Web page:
How do you react to the attention your cosplays generate?
Nearly all the attention my cosplays get is in person, rather than on the internet, which I much prefer because I’m a very social and extroverted person. It is so flattering to have someone recognize and appreciate the hard work you have put into an outfit. It wasn’t until after I had joined an in-character cosplay blog group on YouTube on a whim that people recognized me outside of my state. I’m still flattered, shocked and a little embarrassed when someone seems to know who I am.
What are some of your favorite moments while cosplaying?
I’ve been blessed to have some really great moments cosplaying. I love people and I’ve met some of the mot amazing individuals that I never would have met without cosplaying. But I have to say that my favorite moments are the times I’ve cosplayed America in Japan. I’ve never seen so much raw euphoria at my cosplay. People screamed in excitement when they saw me and jumped ropes past staff to get a picture of me. Two girls burst into tears because they were so happy after I hugged them. A doujinshi artist at Comiket gave me my doujinshi for free because she was so excited to meet an actual American America. The entire tale of the first time especially, while far too long to detail here, were the most surreal twenty-four hours I’ve ever experienced in my life.
Do you participate or have you participated in any cosplay contests (Convention, online, etc)?
Other than the people that I’ve met, cosplay contests are my favorite thing about the hobby. I LOVE them. The other cosplayers’ dedication inspires me and techniques and the best place to find other cosplayers with that drive is in a cosplay contest greenroom. The contests also make me accountable for the choices I make (or the corners I cut) in my outfit. A good photographer and photoshop can make a paperbag look incredible but there is no computer screen to hide behind when the judges start poking at your outfit. I find that level of accountability and reward to be extremely gratifying and a great counter-weight to the sometimes-shallow judgments of the faceless masses on the internet.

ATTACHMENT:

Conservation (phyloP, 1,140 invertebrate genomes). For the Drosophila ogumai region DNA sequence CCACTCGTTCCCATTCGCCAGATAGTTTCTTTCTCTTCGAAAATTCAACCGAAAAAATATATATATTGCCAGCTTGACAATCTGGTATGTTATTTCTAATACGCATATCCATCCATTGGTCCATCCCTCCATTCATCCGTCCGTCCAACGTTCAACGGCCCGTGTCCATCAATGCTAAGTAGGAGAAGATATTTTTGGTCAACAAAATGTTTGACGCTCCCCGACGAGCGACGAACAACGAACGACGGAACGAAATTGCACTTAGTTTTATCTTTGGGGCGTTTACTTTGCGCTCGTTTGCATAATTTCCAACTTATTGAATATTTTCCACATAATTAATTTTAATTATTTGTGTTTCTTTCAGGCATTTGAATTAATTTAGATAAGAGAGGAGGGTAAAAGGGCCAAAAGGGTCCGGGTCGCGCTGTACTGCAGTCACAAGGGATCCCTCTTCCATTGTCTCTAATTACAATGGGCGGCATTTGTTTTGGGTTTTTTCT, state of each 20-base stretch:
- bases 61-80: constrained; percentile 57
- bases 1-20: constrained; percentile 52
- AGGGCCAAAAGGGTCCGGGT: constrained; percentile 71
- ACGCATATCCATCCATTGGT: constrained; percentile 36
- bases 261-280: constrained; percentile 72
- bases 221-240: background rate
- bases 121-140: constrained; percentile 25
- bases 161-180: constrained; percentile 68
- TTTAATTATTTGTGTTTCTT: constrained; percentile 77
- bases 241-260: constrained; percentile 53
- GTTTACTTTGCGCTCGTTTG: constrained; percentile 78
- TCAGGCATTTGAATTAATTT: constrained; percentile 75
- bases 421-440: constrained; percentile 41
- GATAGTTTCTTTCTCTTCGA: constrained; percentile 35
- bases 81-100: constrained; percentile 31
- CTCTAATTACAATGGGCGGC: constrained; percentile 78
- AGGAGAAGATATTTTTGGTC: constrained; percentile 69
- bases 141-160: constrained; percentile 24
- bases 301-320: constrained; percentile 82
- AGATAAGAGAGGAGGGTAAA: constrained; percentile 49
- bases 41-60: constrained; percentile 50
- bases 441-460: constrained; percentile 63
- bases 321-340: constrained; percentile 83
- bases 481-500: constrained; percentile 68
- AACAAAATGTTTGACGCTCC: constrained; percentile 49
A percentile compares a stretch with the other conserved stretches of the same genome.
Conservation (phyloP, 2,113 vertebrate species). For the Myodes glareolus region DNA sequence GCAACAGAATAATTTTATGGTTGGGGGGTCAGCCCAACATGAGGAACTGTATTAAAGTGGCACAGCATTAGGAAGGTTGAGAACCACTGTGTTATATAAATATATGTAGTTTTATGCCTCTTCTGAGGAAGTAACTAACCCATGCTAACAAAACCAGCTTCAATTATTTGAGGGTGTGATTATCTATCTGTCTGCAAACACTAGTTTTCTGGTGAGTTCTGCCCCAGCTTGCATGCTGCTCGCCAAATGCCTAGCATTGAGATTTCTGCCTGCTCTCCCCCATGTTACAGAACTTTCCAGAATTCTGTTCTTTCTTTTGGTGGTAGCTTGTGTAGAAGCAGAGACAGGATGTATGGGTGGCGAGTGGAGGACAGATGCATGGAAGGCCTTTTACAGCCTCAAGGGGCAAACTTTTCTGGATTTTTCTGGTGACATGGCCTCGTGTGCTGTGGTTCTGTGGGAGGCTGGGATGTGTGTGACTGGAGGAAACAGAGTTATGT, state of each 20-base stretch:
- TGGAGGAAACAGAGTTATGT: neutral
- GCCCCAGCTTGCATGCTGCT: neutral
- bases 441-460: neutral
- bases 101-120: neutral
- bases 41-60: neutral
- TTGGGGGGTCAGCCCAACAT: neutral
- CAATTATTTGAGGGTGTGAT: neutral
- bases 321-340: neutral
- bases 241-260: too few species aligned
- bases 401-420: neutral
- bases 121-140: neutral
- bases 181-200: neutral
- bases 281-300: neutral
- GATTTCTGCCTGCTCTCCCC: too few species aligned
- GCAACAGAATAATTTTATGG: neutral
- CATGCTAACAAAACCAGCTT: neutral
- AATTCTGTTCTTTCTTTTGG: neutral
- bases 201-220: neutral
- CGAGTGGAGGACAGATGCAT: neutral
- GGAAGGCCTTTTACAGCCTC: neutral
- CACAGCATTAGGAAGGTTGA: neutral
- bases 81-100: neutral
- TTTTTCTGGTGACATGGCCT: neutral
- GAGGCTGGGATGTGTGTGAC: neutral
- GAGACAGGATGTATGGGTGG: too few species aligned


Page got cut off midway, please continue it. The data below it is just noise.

Have you won any awards for your cosplay? If so, what kind and/or where did you win them?
I’ve been competing ever since my first cosplay so that’s quite a list! I’ve competed at Costume Con, Anime Banzai, Anime Expo, Anime Matsuri, Anime Oasis, Animeland Wasabi, Mile Hi Con, Fanime, Nan Desu Kan and Starfest. I’ve won several different awards such as three Best in Shows, 1st Place and Best Presentation at Anime Expo, Best Advanced Craftsmanship at Fanime and Runner-up to WCS Team USA 2013.
What was the first event/convention you went to?
Nan Desu Kan in 2012 .
What is your stance on handmade vs store-bought cosplay?
When I first began, the common opinion was the hard work you put into your outfit was a reflection of your passion for the source material. Craftsmanship was what was admired and rewarded; it didn’t matter if your face or body-type was like that character because everyone was too busy “ooh-ing” and “ahh-ing” over your hundreds of hours of embroidery. Skills and techniques are something that can be improved so a “good” costume hinged entirely on if it was the best you could possibly make. I’ve been lucky to still be surrounded with people who think that way.
Plus back then, there just weren’t well-made costumes widely available! As more and more people have joined into the hobby, it has grown to include a greater range of fans that includes those who just want to have fun in an outfit. With that change, I think the emphasis on craftsmanship has faded and with it, the stigma on purchased costumes. Every fan, whether they can craft/sew or not can now participate and I think it is wonderful to share your joy with as many people as possible. The only place that I still think 100% purchased costumes remain taboo are in cosplay contests, as they should be.
How do you feel about those who get into character while cosplaying? Do you get into character as well?